The post is prompted by a story Trinidad Express journalist Camini Marajh published April 30 recounting how an eligible introducer brokered the opening of an account for a shell company owned by a politically-connected Trinidadian. The story suggests that what has long been rumored about the offshore industry is true: despite a massive legal edifice meant to keep corrupt money out of banks, with the “right” eligible introducer anyone can open a bank account no matter who they are and how they intend to use the account. What’s more, as Marajh’s story shows, if it turns out later that the account was used to conceal questionable or illegal transactions, neither the introducer nor the bank is likely to be held responsible. Continue reading
The immense public service performed by the consortia of journalists who exposed the inner-workings of the Panamanian law firm Mossack Fonseca is plain to all. The thousands of stories in multiple languages revealing how M/F works with law firms and banks around the globe to help individuals hide their wealth has provided law enforcement a cornucopia of leads — as the investigations launched in France, Switzerland, South Africa, Pakistan, the United Kingdom, El Salvador, Argentina, and India attest to. Far more important than nailing a few tax cheats or crooked politicians, though, are the revelations showing how easily firms like M/F can dodge laws that supposedly bar them from helping individuals keep their wealth a secret and what changes are needed to end this legal dodge ball.
But there is a risk that, because the revelations have been dubbed the “Panama Papers,” reformers will be thrown off the scent. Panama is a small part of the story at best. The real problem lies in jurisdictions like the British Virgin Islands where, as an April 4 Guardian story shows, an obscure provision in its antimoney laundering law allows M/F and other firms like it to establish a BVI corporation without having to verify who the true, or beneficial, owner of the corporation will be. This creates an opportunity to introduce a layer of secrecy between the owner and his or her money and law enforcement authorities. A name better calculated to lead reformers in the right direction would have been the “BVI Papers” since most of the corporations M/F establishes for clients are created under the law of BVI.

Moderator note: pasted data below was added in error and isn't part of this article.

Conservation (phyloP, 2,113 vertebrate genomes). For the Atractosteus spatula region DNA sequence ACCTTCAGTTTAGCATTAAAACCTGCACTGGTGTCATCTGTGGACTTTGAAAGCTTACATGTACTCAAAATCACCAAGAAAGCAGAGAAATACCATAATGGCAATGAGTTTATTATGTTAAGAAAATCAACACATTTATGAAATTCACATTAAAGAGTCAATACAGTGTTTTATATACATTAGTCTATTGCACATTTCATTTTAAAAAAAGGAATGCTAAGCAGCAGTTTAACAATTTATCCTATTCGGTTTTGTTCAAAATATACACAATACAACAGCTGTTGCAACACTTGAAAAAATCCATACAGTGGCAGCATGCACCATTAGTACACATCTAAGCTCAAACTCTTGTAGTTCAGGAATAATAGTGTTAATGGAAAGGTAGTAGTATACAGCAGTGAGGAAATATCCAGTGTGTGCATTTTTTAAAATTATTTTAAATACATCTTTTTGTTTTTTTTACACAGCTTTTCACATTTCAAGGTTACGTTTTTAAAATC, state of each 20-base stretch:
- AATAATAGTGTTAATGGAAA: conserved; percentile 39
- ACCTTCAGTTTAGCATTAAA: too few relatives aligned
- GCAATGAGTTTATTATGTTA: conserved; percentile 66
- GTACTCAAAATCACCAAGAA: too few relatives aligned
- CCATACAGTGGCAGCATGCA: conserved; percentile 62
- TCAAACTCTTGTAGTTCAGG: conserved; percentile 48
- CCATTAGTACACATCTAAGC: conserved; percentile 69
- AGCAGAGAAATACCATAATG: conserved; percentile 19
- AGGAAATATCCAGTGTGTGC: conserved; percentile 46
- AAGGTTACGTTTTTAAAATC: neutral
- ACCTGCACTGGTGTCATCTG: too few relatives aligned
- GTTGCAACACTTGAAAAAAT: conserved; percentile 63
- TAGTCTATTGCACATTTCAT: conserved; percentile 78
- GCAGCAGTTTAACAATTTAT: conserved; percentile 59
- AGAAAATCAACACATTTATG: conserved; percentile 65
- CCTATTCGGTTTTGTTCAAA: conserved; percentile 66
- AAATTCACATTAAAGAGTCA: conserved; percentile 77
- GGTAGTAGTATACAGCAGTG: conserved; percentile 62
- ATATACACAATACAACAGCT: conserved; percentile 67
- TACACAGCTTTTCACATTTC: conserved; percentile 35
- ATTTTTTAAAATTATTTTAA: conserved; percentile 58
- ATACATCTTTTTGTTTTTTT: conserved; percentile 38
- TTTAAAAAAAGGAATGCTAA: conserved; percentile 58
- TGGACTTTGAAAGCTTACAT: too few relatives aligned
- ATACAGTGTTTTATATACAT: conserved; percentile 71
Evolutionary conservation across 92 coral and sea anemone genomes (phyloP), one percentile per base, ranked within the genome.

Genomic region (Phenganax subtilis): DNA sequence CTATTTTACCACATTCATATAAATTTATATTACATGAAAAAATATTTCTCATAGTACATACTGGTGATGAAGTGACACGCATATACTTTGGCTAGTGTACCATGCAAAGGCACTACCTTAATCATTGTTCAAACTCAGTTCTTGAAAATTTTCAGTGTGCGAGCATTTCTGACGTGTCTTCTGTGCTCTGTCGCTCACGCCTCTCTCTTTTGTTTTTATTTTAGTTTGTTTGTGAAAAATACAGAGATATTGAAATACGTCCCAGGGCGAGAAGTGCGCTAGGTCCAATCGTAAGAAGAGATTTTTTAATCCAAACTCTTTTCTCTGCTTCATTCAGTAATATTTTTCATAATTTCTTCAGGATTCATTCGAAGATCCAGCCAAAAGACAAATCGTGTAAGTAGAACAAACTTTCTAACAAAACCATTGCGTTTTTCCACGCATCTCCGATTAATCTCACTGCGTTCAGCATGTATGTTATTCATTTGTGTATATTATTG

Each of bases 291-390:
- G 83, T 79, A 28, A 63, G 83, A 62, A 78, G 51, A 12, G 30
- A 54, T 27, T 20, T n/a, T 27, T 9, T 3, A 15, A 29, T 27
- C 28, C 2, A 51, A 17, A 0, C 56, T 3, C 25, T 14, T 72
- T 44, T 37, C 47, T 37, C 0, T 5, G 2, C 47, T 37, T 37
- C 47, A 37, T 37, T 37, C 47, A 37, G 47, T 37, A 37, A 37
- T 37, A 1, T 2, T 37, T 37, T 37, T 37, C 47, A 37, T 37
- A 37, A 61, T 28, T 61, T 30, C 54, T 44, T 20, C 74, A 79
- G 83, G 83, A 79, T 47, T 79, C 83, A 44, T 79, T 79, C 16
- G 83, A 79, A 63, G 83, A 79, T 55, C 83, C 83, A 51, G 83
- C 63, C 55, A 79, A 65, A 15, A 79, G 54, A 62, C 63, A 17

An even better name still might be the “EI Papers” as it is the “EI” provision of BVI law that allows M/F to duck verifying the identity of the beneficial owners of the corporations it creates. “EI” stands for “eligible introducer,” and the best way to see how the EI provision in BVI law makes hiding money so easy is through an example. Suppose, just for the sake of illustration, Russian President Vladimir Putin was about to come into a large amount of rubles that he would rather Russian citizens and his critics abroad not know about. How would the EI provision in BVI law help him keep his wealth secret? Continue reading